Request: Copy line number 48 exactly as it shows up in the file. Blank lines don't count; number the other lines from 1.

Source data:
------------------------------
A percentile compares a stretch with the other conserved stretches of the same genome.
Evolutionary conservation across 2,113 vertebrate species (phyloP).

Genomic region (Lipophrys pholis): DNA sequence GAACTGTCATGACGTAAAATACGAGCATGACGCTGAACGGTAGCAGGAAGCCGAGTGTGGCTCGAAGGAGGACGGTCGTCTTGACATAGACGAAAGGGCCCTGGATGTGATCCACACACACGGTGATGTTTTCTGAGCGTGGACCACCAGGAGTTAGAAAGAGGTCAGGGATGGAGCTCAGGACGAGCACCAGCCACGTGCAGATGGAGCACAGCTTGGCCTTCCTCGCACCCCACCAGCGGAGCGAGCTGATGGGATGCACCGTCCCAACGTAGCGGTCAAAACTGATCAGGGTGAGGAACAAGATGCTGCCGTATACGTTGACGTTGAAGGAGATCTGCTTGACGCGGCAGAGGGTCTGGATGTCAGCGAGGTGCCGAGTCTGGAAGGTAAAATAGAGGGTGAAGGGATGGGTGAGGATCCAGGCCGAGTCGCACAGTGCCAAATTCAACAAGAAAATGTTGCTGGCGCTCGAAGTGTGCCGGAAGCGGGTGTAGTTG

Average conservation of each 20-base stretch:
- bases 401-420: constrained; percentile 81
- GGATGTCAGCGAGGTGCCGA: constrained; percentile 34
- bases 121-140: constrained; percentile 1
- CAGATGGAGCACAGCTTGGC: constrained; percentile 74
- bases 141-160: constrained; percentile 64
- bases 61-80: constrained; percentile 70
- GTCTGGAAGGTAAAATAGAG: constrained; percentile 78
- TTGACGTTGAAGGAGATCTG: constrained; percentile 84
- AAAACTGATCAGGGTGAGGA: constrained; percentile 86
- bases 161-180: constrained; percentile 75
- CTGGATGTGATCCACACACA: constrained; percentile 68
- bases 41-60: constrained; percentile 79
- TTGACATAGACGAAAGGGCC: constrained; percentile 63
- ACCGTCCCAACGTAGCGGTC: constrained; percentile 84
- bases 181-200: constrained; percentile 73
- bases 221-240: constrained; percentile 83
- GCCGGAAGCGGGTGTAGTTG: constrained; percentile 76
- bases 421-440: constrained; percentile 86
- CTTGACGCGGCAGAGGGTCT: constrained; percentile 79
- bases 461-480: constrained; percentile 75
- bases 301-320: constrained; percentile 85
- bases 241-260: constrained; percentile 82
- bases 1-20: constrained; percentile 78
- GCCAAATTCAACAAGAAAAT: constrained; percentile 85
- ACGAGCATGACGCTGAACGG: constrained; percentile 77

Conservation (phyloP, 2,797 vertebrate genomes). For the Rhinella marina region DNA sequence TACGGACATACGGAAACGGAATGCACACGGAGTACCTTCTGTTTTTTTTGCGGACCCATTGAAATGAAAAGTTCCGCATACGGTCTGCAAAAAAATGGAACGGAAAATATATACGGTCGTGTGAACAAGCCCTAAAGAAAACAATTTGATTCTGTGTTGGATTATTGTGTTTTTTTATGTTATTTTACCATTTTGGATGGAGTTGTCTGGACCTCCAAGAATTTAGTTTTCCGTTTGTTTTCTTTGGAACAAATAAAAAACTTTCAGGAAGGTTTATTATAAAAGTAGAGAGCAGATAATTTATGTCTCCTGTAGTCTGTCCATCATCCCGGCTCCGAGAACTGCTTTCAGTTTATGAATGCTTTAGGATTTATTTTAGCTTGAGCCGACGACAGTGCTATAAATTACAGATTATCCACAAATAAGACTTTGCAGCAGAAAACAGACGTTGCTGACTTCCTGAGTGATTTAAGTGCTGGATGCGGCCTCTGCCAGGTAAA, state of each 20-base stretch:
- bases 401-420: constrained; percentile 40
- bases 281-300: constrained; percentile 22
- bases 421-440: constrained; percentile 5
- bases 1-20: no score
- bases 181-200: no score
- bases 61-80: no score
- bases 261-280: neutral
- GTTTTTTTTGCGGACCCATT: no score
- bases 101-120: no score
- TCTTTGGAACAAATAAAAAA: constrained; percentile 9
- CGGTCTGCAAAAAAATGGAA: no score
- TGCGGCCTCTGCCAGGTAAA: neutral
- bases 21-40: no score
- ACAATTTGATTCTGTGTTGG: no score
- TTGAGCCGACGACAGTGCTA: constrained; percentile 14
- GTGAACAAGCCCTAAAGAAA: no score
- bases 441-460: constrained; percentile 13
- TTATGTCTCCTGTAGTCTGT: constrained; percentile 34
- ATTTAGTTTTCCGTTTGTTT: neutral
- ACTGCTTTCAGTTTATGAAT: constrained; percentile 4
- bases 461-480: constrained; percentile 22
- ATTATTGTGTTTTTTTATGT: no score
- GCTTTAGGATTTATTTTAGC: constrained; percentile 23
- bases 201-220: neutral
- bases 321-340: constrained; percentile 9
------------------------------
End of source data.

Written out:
- TTATGTCTCCTGTAGTCTGT: constrained; percentile 34